Good News in History, July 24

111 years ago today, American academic and explorer Hiram Bingham III, after being guided by indigenous farmers, became the first Westerner to lay eyes on Machu Picchu.

Set high on a peak in the Andes Mountains in Peru, the 15th century Incan citadel became the subject of a book by Bingham describing the, Lost City of the Incas, which later became an instant bestseller.

The Incas built the estate around 1450 but abandoned it a century later at the time of the Spanish conquest. Although known locally, it was not known to the Spanish during the colonial period and remained generally unknown to the outside world until found by the American historian, who later became a Connecticut politician, serving as a U.S. senator in Washington, D.C. (1911)

MORE Good News on this Day:

Brigham Young led 148 Mormons fleeing from religious persecution into Salt Lake Valley—and following 17 months of travel, they established Salt Lake City (1847)
The Pact of Paris went into effect as an international treaty “providing for the renunciation of war as an instrument of national policy”—62 nations ultimately signed the Kellogg-Briand Pact—named for the French and American politicians who drafted the pact that heavily influenced later international law (1929)
U.S. President Richard Nixon was ordered by the Supreme Court to turn over subpoenaed White House tape recordings to the Watergate prosecutor (1974)
Simeon Saxe-Coburg-Gotha, the last Tsar of Bulgaria, when he was a child, became the Prime Minister of Bulgaria, and the only monarch in history to regain political power through democratic election to a different office (2001)
Lance Armstrong won a record-setting 7th Tour de France, nine years after being given a 50 percent chance of dying from testicular cancer (2005)
Photo by Drama League, CC license

And, Happy Birthday to Kristin Chenoweth, renowned actress and singer of Broadway and films, who turns 54 today. She won a Tony Award for her performance as Sally in You’re a Good Man, Charlie Brown. She originated the role of Glinda in the musical Wicked, was often seen on Sesame Street, and won an Emmy for Outstanding Supporting Actress in a comedy series for her role in Pushing Daisies. The Oklahoma girl studied opera at the local university before deciding to pursue a career in musical theatre. Recently she starred in the NBC comedy “Trial and Error.” (1968)

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And, Happy 53rd Birthday to Jennifer Lopez, the American actress, singer, dancer, and producer who was born in The Bronx to Puerto Rican parents. Known as ‘J-Lo,’ her 1999 debut album, On the 6, helped propel the Latin pop movement in American music—and with the simultaneous release of her second album, J.Lo, and her starring role in the rom-com movie The Wedding Planner, Lopez became the first woman to have a number one album and film in the same week.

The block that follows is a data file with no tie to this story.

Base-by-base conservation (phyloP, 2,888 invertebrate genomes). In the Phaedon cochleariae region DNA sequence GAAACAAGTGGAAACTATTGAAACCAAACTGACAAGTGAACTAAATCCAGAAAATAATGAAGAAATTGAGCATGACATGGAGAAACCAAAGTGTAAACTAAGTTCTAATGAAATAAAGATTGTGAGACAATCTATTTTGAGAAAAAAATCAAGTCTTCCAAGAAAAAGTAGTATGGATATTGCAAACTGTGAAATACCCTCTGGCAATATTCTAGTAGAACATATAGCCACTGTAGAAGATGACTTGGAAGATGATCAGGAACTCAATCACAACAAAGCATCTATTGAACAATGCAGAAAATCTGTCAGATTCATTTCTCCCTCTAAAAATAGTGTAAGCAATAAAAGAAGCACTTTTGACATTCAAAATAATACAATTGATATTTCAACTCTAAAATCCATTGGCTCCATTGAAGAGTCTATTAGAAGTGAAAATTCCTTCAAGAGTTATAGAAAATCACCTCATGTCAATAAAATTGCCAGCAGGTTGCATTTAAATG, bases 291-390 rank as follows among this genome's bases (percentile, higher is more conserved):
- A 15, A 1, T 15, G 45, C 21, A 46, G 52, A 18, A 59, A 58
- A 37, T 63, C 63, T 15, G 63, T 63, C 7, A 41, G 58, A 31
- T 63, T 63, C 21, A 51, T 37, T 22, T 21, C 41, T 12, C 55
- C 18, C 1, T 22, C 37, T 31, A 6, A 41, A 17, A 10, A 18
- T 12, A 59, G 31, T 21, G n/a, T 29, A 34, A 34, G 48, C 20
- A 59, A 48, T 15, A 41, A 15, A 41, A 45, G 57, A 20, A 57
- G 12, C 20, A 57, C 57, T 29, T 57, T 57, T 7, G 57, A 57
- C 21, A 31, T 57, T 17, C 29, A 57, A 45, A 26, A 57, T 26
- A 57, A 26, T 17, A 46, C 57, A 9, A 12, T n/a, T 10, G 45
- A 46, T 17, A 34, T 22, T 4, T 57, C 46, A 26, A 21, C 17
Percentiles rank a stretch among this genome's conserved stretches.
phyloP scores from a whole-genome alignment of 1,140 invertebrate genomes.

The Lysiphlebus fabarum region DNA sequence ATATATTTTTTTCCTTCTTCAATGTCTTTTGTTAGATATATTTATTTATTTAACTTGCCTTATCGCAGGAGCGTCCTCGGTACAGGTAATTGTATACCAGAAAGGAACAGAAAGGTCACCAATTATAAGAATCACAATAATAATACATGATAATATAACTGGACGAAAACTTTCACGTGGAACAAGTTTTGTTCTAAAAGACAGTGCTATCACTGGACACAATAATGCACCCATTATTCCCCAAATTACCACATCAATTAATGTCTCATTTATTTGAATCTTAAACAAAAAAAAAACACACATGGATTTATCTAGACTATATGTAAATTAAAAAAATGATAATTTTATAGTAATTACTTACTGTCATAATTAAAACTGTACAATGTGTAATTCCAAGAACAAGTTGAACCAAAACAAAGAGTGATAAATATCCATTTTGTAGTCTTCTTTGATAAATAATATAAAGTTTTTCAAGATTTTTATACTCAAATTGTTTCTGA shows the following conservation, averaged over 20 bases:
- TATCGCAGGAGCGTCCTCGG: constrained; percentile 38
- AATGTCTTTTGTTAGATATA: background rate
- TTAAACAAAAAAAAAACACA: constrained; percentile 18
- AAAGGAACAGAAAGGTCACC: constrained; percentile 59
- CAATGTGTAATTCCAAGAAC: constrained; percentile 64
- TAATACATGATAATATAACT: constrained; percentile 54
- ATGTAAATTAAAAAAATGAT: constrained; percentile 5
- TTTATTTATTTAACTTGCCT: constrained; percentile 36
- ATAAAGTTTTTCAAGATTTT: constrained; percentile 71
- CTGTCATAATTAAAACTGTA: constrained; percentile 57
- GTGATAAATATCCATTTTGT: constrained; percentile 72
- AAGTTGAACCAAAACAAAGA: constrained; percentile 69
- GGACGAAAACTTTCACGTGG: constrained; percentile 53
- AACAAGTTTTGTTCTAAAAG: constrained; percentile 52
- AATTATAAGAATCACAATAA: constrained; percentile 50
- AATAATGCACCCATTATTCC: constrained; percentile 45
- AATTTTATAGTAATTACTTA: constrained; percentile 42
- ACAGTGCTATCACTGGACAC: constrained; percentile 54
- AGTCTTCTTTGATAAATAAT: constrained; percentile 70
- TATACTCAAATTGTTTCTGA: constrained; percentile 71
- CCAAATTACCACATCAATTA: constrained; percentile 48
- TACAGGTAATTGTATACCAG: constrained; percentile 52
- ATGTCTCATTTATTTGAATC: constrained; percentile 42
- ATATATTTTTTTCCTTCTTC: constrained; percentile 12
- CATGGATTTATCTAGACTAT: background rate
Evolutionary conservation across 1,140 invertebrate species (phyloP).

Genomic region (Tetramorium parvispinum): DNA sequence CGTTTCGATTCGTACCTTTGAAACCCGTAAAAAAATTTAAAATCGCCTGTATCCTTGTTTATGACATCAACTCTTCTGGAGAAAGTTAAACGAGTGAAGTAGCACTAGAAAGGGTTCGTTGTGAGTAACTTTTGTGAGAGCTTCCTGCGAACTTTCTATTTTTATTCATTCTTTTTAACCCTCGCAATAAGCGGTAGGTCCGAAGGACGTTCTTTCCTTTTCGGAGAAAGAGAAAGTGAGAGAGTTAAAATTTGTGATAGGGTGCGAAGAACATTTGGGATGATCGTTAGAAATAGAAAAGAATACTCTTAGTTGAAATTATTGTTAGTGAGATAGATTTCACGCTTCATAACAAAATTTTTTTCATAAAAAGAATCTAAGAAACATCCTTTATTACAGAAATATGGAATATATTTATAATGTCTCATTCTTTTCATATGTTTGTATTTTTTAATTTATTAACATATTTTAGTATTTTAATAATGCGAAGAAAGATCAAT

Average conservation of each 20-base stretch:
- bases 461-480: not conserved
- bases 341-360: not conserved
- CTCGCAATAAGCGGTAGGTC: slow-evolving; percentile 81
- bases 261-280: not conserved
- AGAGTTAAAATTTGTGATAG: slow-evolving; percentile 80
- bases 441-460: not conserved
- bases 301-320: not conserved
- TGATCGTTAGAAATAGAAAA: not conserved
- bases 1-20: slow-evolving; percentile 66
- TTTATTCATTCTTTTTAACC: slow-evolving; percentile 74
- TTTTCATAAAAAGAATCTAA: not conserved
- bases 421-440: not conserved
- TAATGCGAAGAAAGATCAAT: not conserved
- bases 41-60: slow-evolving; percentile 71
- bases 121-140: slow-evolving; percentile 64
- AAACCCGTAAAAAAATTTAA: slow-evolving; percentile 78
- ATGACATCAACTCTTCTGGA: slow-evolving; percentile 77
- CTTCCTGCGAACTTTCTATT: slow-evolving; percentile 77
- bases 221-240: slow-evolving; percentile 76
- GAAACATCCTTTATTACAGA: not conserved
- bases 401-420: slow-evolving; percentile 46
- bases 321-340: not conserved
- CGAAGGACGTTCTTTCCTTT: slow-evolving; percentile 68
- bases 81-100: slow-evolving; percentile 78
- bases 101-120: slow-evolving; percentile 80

2014 by dvsross, CC license

Following other films, like Monster-in-Law, she became a judge on American Idol, and released her seventh studio album Love?. Her massive celebrity success, along business ventures—including a popular clothing and fragrance line, a production company, and a charitable foundation—J-Lo has become one of the most influential people in the world, according to Forbes and Time. Here’s a cute pic she posted of her and her son…

Jennifer posted this pic for her 9.6 million fans on Instagram – backstage on tour with her 11-year-old son two weeks ago

In 2009, Lopez launched the Lopez Family Foundation with her sister, Lynda. The nonprofit improves healthcare availability for underprivileged women and children, and offers a telemedicine program supported by a partnership with the Children’s Hospital Los Angeles. The foundation has led to the expansion of medical facilities in Panama and Puerto Rico, and created the Center for a Healthy Childhood at the Montefiore Medical Center in her hometown of The Bronx. (1969)

102 years ago today, Bella Abzug was born in New York City. A lawyer nicknamed ‘Battling Bella,’ she was a social activist for peace, a U.S. congresswoman, and a fierce fighter for women’s rights—chairing several White House commissions, and founding organizations that worked around the world.

In 1970, Abzug’s first political campaign slogan was, ‘This woman’s place is in the House—the House of Representatives.’ She was later invited to lead President Jimmy Carter’s National Advisory Commission for Women.

When she was 13 and her father died, Abzug was told that her orthodox synagogue did not permit women to say the Mourner’s Kaddish, since that rite was reserved for sons of the deceased. But because her father had no sons, she went to the synagogue every morning for a year to recite the prayer, defying the tradition of her orthodox congregation.

Always wearing her characteristic hats, she was the author of two successful books, including, Bella: Ms. Abzug Goes to Washington. She died at age 77 after complications from heart surgery. (1920)

24 years ago today, Saving Private Ryan, staring Matt Damon and Tom Hanks, directed by Steven Spielberg, was released. The film was nominated for eleven Academy Awards at the 71st Academy Awards including Best Picture, Best Actor (Hanks), and Best Original Screenplay, and won five: Best Director (Spielberg’s second), Best Film Editing, Best Cinematography, Best Sound, and Best Sound Effects Editing, though it lost the Best Picture award to Shakespeare in Love in a controversial Oscars upset. (1998)

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